Avalanche Peak New Zealand is a steep but rewarding day hike to an alpine peak overlooking the incredible Arthur’s Pass and surrounding mountains. A complete hiking guide to tackling the Arthur’s Peak route independently.
By far my favourite hike around Arthur’s Pass was the Avalanche Peak route. The great thing about this hike is that it can be completed in a loop, which means you’ll get great views of the entire surrounding area.
I hit the Avalanche Peak trail upon first arriving at Arthur’s Pass. It was a great way to get views over the area and I even got to see Devil’s Punchbowl waterfall from the adjacent mountain range. Unfortunately, I didn’t get to witness the grandiose views promised from this 1833 metre peak since there was lots of stubborn low-cloud cover that day.
FULL GUIDE: 9 EPIC THINGS TO DO IN ARTHUR’S PASS
Where is the Avalanche Peak Track?
There are two tracks that join up to the Avalanche Peak summit. Both start on the SH73 near Arthur’s Pass Village. There is an option to hike both as a loop, or ascend and come back down on the same track.
I’d recommend starting with the Avalanche Peak Track and descending on Scotts Route. You’ll find the trailhead signpost just opposite the road from the new visitor center (before Glasgow Creek). I’ve pinned the location on the map below.
There’s a free parking place just opposite the DOC Visitor Center. We left our car here for most of the day while we explored all the things to do in Arthur’s Pass on foot.
About Avalanche Peak New Zealand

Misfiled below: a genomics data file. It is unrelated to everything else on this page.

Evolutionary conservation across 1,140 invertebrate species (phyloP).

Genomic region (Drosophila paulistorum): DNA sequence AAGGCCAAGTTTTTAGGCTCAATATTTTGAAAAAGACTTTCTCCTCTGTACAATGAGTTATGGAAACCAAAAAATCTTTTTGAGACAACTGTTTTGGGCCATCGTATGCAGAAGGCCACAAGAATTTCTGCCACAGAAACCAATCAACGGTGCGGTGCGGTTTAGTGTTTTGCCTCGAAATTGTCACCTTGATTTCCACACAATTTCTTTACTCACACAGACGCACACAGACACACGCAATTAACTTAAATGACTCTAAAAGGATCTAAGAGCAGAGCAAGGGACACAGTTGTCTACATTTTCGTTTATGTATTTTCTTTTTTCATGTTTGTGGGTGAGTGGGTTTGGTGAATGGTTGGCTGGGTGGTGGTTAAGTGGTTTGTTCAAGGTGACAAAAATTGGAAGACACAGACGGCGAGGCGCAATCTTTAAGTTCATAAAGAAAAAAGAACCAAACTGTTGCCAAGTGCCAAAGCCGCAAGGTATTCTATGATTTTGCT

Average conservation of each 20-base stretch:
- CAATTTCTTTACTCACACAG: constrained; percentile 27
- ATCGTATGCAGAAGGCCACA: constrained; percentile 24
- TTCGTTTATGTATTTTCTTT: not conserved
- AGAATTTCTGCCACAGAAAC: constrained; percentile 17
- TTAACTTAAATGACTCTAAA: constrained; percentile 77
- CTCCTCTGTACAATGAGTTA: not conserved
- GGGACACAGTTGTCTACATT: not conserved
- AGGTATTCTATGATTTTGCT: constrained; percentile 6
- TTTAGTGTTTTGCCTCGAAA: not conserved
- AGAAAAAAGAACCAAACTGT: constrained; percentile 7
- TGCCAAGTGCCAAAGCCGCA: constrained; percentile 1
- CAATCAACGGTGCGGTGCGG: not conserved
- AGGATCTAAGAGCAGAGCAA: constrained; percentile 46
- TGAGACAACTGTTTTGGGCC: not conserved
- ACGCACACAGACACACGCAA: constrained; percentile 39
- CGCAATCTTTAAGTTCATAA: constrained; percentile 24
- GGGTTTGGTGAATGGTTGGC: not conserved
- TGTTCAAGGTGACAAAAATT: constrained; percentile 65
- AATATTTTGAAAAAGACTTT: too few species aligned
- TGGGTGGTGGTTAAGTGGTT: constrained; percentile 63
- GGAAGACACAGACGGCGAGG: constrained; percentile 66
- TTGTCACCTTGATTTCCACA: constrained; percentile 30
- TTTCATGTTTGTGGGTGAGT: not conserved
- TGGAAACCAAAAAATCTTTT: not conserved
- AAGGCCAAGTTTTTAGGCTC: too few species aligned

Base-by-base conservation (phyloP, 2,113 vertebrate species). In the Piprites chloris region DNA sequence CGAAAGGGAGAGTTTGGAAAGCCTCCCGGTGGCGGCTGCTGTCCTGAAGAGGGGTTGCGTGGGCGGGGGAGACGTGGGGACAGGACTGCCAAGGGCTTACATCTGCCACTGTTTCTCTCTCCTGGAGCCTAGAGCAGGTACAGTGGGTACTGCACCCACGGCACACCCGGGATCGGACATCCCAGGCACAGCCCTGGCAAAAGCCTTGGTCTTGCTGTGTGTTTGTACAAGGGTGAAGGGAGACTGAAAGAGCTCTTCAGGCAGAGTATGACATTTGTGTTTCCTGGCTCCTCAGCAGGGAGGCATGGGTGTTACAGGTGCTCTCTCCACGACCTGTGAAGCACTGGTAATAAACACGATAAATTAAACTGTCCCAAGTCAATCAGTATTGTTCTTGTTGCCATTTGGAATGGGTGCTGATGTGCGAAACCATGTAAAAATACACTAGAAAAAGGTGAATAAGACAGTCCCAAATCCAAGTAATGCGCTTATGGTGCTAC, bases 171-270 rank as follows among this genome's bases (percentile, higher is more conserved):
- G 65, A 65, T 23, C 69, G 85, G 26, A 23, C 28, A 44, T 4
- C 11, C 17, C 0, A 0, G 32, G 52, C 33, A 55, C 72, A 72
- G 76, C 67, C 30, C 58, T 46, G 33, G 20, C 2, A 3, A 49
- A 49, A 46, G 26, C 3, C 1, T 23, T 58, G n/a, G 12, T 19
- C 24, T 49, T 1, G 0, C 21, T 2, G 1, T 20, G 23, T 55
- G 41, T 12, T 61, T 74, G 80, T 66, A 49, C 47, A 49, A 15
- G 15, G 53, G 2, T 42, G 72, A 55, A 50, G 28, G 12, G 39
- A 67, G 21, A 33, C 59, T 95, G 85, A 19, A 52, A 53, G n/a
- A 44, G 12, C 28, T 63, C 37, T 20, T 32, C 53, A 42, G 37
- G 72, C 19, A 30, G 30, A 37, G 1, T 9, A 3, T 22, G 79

The Avalanche Peak hike is one of the most challenging, yet rewarding hikes available near Arthur’s Pass Village. It’s also the only mountain summit in the area with a marked route to the peak.
Sadly, Avalanche Peak New Zealand is renowned for being a dangerous track. In fact, several people have lost their lives making their way up to the Avalanche Peak summit. Remember to always be prepared, monitor weather conditions and speak to the staff at the visitor center to get up-to-date route information and to register intent.
Avalanche warning. The DOC recommends that you have avalanche experience and equipment before undertaking this hike during the avalanche season. Remember to consult the DOC before departing.
Avalanche Peak Loop GPX File
Here is the GPX route showing the track and path that I took, recorded using my GPS watch. You can download the file by clicking on the link below. Remember that these routes can change, especially in avalanche season. Don’t rely on this GPX map as your primary source of navigation.
GPX File: Download
My Strava: Visit
Avalanche Peak Track and Route
For the purpose of this blog post, I’ll outline the route I took; ascend on the Avalanche Peak Track and descend on Scotts Track. Following the tree markers, the track quickly darts into the treeline and almost immediately begins climbing steeply. You’ll get a good understanding of what to expect on this hike within the first 5-10 minutes.
Although it’s steep, the treeline section isn’t technically difficult. There are a few sections where we were able to briefly break out and get great views over the Arthur’s Pass Village.
Avalanche Creek Waterfall
After a few minutes of climbing, you’ll pass the Avalanche Creek Waterfall. You can get some great shots of it from the trail.
Breaking Through the Treeline
After approximately 1-1.5 hours of hiking, you will finally break out from the tree line and into an exposed alpine area. This is officially the end of the Avalanche Peak Track and the start of the Avalanche Peak Route. The difference is that a route is just a marked “route” that shows the best way to the peak, while a track is a well-marked and maintained “path” that you can stick to.